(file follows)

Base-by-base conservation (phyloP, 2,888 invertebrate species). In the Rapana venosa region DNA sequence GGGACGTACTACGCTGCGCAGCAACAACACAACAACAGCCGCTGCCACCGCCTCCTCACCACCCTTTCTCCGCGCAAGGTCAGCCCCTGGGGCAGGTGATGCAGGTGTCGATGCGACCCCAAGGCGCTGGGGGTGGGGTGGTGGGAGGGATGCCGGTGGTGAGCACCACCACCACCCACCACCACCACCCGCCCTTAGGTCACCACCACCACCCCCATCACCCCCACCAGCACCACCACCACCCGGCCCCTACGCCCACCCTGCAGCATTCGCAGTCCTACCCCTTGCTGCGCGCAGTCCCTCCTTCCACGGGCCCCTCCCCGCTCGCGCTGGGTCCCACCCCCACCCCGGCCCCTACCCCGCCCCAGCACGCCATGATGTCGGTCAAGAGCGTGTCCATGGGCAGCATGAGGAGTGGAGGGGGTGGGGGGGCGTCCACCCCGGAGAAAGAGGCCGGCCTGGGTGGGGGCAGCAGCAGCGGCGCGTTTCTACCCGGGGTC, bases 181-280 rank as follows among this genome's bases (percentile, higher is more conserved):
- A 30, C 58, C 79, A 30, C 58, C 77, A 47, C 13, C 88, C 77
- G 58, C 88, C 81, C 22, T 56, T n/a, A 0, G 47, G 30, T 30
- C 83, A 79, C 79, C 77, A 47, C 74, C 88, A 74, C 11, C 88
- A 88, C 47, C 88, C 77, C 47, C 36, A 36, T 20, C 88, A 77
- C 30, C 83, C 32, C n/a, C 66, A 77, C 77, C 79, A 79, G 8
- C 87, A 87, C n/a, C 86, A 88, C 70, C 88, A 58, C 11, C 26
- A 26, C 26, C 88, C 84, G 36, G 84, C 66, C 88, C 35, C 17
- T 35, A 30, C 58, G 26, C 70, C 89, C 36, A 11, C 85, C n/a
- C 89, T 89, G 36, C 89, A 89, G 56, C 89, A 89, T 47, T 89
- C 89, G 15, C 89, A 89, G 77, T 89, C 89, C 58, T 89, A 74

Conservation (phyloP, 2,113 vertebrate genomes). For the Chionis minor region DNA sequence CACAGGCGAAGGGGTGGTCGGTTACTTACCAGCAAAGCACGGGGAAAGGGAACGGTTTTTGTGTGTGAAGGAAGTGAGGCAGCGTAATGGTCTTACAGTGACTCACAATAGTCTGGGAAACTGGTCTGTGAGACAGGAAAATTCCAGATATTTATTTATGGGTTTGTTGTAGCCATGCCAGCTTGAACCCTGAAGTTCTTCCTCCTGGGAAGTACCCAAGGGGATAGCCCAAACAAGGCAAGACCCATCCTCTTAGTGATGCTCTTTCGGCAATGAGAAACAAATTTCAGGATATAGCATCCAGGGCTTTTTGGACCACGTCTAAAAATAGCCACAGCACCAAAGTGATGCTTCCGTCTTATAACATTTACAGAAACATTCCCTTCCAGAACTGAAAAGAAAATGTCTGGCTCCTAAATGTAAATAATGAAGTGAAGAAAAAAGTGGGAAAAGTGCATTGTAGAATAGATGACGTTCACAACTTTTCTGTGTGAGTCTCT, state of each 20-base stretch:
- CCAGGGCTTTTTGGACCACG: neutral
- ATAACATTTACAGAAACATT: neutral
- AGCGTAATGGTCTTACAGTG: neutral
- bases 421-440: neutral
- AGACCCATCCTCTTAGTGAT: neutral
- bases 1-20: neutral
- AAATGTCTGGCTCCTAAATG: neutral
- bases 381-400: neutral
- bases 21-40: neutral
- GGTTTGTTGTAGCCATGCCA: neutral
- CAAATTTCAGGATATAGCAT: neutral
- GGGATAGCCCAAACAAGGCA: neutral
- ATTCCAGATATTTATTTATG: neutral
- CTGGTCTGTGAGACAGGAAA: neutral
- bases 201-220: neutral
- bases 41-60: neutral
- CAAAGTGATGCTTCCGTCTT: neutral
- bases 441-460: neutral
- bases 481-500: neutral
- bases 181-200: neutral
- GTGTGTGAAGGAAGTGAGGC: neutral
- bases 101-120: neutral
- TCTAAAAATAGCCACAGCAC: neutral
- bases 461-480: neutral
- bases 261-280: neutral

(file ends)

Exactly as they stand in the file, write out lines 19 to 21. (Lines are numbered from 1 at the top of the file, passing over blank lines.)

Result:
- AAATGTCTGGCTCCTAAATG: neutral
- bases 381-400: neutral
- bases 21-40: neutral